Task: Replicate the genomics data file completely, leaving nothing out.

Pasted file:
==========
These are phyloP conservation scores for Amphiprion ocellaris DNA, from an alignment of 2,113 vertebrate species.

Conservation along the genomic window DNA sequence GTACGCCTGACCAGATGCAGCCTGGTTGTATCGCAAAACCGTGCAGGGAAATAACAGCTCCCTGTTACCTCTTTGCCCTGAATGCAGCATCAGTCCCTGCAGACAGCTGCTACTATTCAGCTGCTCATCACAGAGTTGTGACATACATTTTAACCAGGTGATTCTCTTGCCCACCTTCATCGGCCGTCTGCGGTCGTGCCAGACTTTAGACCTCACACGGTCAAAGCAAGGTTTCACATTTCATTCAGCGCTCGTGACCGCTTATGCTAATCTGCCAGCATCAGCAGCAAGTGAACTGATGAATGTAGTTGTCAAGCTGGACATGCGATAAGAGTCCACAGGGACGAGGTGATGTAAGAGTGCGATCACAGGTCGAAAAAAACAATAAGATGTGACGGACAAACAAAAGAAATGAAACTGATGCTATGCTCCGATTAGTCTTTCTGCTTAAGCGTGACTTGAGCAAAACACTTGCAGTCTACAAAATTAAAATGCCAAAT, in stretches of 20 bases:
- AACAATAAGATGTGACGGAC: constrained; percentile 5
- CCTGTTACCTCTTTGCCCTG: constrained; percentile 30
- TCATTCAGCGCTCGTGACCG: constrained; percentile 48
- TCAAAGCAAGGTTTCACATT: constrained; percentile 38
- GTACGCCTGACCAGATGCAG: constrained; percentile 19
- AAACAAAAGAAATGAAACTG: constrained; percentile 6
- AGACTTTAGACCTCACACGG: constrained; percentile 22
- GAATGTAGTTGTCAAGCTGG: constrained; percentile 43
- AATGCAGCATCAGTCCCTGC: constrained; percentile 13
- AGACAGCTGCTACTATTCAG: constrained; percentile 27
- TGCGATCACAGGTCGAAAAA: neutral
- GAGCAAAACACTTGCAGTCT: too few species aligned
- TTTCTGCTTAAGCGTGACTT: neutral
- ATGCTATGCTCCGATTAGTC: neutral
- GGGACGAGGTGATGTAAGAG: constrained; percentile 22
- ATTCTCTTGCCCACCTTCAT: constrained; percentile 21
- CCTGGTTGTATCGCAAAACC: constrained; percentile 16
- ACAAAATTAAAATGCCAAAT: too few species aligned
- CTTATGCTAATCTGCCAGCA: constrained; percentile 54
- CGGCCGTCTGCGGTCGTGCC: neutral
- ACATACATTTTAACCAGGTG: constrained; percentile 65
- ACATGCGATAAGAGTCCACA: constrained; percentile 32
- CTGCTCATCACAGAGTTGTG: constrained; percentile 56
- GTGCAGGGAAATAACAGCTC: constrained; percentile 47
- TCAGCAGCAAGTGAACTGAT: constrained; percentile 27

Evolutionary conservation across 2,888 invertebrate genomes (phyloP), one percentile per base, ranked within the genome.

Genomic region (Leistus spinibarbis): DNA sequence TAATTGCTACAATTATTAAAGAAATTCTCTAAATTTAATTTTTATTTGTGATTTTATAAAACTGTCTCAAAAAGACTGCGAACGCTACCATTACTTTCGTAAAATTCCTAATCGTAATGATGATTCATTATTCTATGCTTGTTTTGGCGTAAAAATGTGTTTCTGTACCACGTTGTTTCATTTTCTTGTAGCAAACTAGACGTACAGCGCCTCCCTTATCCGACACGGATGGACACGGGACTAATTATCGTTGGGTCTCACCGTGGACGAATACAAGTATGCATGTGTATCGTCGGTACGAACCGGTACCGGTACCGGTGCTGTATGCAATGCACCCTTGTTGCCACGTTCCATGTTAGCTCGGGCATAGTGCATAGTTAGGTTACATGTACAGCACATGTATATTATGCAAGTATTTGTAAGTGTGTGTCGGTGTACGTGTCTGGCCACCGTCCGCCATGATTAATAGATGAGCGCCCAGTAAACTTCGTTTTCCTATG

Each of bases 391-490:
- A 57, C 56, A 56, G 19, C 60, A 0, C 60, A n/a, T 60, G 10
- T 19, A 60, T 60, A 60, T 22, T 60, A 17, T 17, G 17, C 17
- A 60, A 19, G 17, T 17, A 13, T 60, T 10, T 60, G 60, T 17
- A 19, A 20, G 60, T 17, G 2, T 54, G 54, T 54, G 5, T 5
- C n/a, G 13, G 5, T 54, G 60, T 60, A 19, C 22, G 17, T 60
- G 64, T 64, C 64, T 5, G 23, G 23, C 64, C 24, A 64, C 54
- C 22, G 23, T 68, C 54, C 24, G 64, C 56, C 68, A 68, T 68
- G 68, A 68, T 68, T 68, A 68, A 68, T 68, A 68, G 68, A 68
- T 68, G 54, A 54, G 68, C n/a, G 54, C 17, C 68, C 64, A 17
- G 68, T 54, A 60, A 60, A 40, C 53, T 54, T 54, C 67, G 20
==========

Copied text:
These are phyloP conservation scores for Amphiprion ocellaris DNA, from an alignment of 2,113 vertebrate species.

Conservation along the genomic window DNA sequence GTACGCCTGACCAGATGCAGCCTGGTTGTATCGCAAAACCGTGCAGGGAAATAACAGCTCCCTGTTACCTCTTTGCCCTGAATGCAGCATCAGTCCCTGCAGACAGCTGCTACTATTCAGCTGCTCATCACAGAGTTGTGACATACATTTTAACCAGGTGATTCTCTTGCCCACCTTCATCGGCCGTCTGCGGTCGTGCCAGACTTTAGACCTCACACGGTCAAAGCAAGGTTTCACATTTCATTCAGCGCTCGTGACCGCTTATGCTAATCTGCCAGCATCAGCAGCAAGTGAACTGATGAATGTAGTTGTCAAGCTGGACATGCGATAAGAGTCCACAGGGACGAGGTGATGTAAGAGTGCGATCACAGGTCGAAAAAAACAATAAGATGTGACGGACAAACAAAAGAAATGAAACTGATGCTATGCTCCGATTAGTCTTTCTGCTTAAGCGTGACTTGAGCAAAACACTTGCAGTCTACAAAATTAAAATGCCAAAT, in stretches of 20 bases:
- AACAATAAGATGTGACGGAC: constrained; percentile 5
- CCTGTTACCTCTTTGCCCTG: constrained; percentile 30
- TCATTCAGCGCTCGTGACCG: constrained; percentile 48
- TCAAAGCAAGGTTTCACATT: constrained; percentile 38
- GTACGCCTGACCAGATGCAG: constrained; percentile 19
- AAACAAAAGAAATGAAACTG: constrained; percentile 6
- AGACTTTAGACCTCACACGG: constrained; percentile 22
- GAATGTAGTTGTCAAGCTGG: constrained; percentile 43
- AATGCAGCATCAGTCCCTGC: constrained; percentile 13
- AGACAGCTGCTACTATTCAG: constrained; percentile 27
- TGCGATCACAGGTCGAAAAA: neutral
- GAGCAAAACACTTGCAGTCT: too few species aligned
- TTTCTGCTTAAGCGTGACTT: neutral
- ATGCTATGCTCCGATTAGTC: neutral
- GGGACGAGGTGATGTAAGAG: constrained; percentile 22
- ATTCTCTTGCCCACCTTCAT: constrained; percentile 21
- CCTGGTTGTATCGCAAAACC: constrained; percentile 16
- ACAAAATTAAAATGCCAAAT: too few species aligned
- CTTATGCTAATCTGCCAGCA: constrained; percentile 54
- CGGCCGTCTGCGGTCGTGCC: neutral
- ACATACATTTTAACCAGGTG: constrained; percentile 65
- ACATGCGATAAGAGTCCACA: constrained; percentile 32
- CTGCTCATCACAGAGTTGTG: constrained; percentile 56
- GTGCAGGGAAATAACAGCTC: constrained; percentile 47
- TCAGCAGCAAGTGAACTGAT: constrained; percentile 27

Evolutionary conservation across 2,888 invertebrate genomes (phyloP), one percentile per base, ranked within the genome.

Genomic region (Leistus spinibarbis): DNA sequence TAATTGCTACAATTATTAAAGAAATTCTCTAAATTTAATTTTTATTTGTGATTTTATAAAACTGTCTCAAAAAGACTGCGAACGCTACCATTACTTTCGTAAAATTCCTAATCGTAATGATGATTCATTATTCTATGCTTGTTTTGGCGTAAAAATGTGTTTCTGTACCACGTTGTTTCATTTTCTTGTAGCAAACTAGACGTACAGCGCCTCCCTTATCCGACACGGATGGACACGGGACTAATTATCGTTGGGTCTCACCGTGGACGAATACAAGTATGCATGTGTATCGTCGGTACGAACCGGTACCGGTACCGGTGCTGTATGCAATGCACCCTTGTTGCCACGTTCCATGTTAGCTCGGGCATAGTGCATAGTTAGGTTACATGTACAGCACATGTATATTATGCAAGTATTTGTAAGTGTGTGTCGGTGTACGTGTCTGGCCACCGTCCGCCATGATTAATAGATGAGCGCCCAGTAAACTTCGTTTTCCTATG

Each of bases 391-490:
- A 57, C 56, A 56, G 19, C 60, A 0, C 60, A n/a, T 60, G 10
- T 19, A 60, T 60, A 60, T 22, T 60, A 17, T 17, G 17, C 17
- A 60, A 19, G 17, T 17, A 13, T 60, T 10, T 60, G 60, T 17
- A 19, A 20, G 60, T 17, G 2, T 54, G 54, T 54, G 5, T 5
- C n/a, G 13, G 5, T 54, G 60, T 60, A 19, C 22, G 17, T 60
- G 64, T 64, C 64, T 5, G 23, G 23, C 64, C 24, A 64, C 54
- C 22, G 23, T 68, C 54, C 24, G 64, C 56, C 68, A 68, T 68
- G 68, A 68, T 68, T 68, A 68, A 68, T 68, A 68, G 68, A 68
- T 68, G 54, A 54, G 68, C n/a, G 54, C 17, C 68, C 64, A 17
- G 68, T 54, A 60, A 60, A 40, C 53, T 54, T 54, C 67, G 20